PHILADELPHIA -- Jeff Locke's success on a cold Tuesday night proved simple to analyze.
"That's his best big league performance," Pirates manager Clint Hurdle said. "Six innings of big league pitching.
"He had to battle. He had to compete. He had to get out of a jam. In the end, he did a little of everything. You tip your cap to that young man."
Bolstered by a bullpen ranked second in the National League in ERA, the Pirates beat the Phillies, 2-0, at Citizens Bank Park to hand Locke his second win of the season. Brandon Inge, who came off the 15-day disabled list earlier in the day, hit an RBI double in the fourth to give the Pirates (11-9) the only lead they needed against a Phillies team (9-12) which has struggled offensively for much of the season.
"He came right at us," Phillies manager Charlie Manuel said. "It wasn't that he did anything fantastic. He pitched a good game and was up to the task. He challenged us. If you were patient … if I went up there and looked for fastballs, I would have got good balls to hit."
Locke worked six innings in which he allowed just two hits with six strikeouts. The left-handed starter worked out of jams in the first, second and fourth innings as both teams struggled at the plate.
"He flat out made pitches," Hurdle said. "He used the changeup extremely well to both right-handers and left-handers. He sprinkled in some curveballs that had angle and bite. The two-seamer was a big pitch for him tonight. It really played well."
"The big thing was to get ahead of guys tonight," said Locke, who threw first-pitch strikes to 14 of the 23 batters he faced. "It makes a big difference when you start 0-1.
"I think you have to experience it and get through it. You have to prove to yourself that you can. We got in that jam with a leadoff triple and got a ground ball and another ground ball, and those are confidence builders."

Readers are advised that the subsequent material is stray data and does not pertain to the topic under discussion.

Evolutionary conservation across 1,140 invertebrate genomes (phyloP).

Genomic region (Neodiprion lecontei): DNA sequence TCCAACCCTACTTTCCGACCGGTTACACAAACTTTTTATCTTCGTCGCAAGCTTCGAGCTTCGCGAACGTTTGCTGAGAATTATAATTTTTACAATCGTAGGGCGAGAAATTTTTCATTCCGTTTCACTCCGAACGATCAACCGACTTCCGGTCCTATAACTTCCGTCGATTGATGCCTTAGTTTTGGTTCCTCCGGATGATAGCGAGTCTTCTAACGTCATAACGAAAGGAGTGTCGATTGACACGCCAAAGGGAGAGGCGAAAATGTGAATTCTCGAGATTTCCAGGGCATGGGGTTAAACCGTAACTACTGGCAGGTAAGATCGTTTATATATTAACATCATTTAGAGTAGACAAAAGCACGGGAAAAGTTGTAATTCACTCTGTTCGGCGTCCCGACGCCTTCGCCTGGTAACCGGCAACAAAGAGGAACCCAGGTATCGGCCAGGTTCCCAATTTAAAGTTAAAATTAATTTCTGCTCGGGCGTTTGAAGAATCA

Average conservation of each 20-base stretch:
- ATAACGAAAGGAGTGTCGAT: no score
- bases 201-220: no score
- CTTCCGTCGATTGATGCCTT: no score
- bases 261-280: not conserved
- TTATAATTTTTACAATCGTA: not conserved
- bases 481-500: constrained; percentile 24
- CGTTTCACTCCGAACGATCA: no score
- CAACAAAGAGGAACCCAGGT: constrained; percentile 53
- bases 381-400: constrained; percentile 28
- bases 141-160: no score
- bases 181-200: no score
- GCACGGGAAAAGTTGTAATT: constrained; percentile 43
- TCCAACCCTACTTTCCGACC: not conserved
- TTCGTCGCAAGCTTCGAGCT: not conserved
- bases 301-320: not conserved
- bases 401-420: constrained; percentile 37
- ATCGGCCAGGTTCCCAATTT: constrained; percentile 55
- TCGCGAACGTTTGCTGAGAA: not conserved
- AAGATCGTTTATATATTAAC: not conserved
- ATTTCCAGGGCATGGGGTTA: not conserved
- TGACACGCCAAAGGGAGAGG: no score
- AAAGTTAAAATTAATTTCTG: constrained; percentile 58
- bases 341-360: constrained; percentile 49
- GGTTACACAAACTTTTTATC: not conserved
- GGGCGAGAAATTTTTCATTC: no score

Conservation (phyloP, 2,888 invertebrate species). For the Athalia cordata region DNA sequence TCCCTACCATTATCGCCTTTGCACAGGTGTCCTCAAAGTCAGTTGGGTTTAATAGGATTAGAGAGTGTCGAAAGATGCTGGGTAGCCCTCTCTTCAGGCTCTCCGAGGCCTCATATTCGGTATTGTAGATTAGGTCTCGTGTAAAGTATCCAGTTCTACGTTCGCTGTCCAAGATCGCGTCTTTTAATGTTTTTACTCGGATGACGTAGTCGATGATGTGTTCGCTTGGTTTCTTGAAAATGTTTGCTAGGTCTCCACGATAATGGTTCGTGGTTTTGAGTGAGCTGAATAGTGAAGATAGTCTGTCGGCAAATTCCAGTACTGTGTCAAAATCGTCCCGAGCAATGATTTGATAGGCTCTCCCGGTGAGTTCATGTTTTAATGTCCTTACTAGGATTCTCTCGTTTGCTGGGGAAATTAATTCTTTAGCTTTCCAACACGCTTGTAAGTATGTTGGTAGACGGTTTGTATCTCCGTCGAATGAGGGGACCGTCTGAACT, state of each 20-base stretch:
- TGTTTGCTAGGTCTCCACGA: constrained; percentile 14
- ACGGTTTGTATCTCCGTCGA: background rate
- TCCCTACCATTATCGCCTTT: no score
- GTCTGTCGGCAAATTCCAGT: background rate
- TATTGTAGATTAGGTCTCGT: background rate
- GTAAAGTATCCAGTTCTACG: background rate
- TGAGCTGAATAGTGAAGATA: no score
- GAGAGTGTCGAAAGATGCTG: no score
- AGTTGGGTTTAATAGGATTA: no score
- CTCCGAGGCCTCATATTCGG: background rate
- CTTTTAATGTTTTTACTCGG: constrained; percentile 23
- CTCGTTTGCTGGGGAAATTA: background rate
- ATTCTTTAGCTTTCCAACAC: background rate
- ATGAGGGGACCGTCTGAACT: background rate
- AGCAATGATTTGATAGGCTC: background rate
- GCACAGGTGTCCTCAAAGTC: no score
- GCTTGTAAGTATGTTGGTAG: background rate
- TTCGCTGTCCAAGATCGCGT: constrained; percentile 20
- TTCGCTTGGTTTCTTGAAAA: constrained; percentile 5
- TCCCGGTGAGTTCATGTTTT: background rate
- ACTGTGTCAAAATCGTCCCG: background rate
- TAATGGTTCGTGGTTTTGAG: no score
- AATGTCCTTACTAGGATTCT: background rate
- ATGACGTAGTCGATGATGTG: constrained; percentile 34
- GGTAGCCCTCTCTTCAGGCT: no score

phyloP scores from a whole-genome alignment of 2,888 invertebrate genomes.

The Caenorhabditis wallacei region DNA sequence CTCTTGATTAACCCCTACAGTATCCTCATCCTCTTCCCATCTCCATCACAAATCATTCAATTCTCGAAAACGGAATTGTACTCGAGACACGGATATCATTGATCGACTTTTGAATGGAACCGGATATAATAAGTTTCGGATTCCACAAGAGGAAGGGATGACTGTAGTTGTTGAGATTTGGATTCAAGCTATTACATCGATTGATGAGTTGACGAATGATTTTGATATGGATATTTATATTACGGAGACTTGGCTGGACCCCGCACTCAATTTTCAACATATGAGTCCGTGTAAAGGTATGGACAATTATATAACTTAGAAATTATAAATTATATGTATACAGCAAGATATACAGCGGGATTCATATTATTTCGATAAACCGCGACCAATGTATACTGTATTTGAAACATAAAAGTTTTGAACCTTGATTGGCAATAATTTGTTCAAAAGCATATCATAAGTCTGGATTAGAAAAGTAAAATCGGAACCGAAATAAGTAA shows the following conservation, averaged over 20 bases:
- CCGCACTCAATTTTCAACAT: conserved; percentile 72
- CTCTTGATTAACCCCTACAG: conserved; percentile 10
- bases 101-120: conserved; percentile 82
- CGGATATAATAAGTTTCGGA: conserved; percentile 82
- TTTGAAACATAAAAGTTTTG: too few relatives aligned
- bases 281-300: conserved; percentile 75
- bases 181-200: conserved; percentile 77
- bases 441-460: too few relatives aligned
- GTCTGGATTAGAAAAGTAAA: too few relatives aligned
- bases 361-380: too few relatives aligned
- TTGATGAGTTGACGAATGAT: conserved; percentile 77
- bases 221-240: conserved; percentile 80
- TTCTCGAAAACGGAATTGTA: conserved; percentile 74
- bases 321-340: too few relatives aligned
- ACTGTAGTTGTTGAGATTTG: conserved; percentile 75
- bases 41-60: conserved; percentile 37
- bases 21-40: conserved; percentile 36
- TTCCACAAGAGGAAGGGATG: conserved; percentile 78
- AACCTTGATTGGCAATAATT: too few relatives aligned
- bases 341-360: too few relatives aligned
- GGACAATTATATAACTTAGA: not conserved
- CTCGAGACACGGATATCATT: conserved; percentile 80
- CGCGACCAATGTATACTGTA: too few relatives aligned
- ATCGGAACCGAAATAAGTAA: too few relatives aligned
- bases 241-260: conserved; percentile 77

Spotted a 1-0 lead, Locke faced his greatest challenge of the night in the bottom of the fourth after John Mayberry led the inning off with a triple into the right-field corner. The next batter, Domonic Brown, was hit with a pitch to put runners on the corners with no outs. Ben Revere hit Locke's first offering on the ground to third and Mayberry, on a contact play, was thrown out at home by Inge. Erik Kratz then hit into a double play to end the threat.
"There are so many ways for someone to score from third base with less than two outs," said Locke, who had the first scoreless start of his career. "The infield is in, so you just want to get something on the ground. I threw a sinker in to Revere and fortunately enough, the runner took off for home. Maybe it was a contact play or whatever, but that's a big relief off of your chest when you make a play at the plate like that. It sets up the double-play ball, and as they say in this game, you're always one pitch away. I was really on the ropes, and two pitches there saved me, and I got a clean inning."
The Pirates managed to get seven hits off Phillies starter Cole Hamels, who pitched for eight innings.
In the fourth, Neil Walker hit a ground ball to the left side of the infield that eluded Phillies third baseman Michael Young and dribbled off shortstop Jimmy Rollins' glove. In all fairness, Rollins made a good effort to get to the ball, which wasn't hit particularly hard. Even if he had fielded it, he probably would not have had a shot at Walker.
Up stepped Inge, who hit a drive into right-center field for a double that easily scored Walker.
"It's good for everybody in here," said Hurdle, whose team went an abysmal 0-for-13 with runners in scoring position. "It's good for all of us. He gets off a plane at 2:45, comes to the ballpark and makes a couple of plays on defense and barrels a ball. As we talked before, some matchups on left-handers and some other things may be available [for Inge]. Maybe the barrel can show up on occasion and give you a shot in the arm."
The Pirates added a second run in the eighth inning as Gaby Sanchez hit his second home run of the year, this one an opposite-field shot that landed in the right-field bleachers. The homer was the fifth allowed by Hamels in his five starts this season.
Michael Radano is a contributor to MLB.com. This story was not subject to the approval of Major League Baseball or its clubs.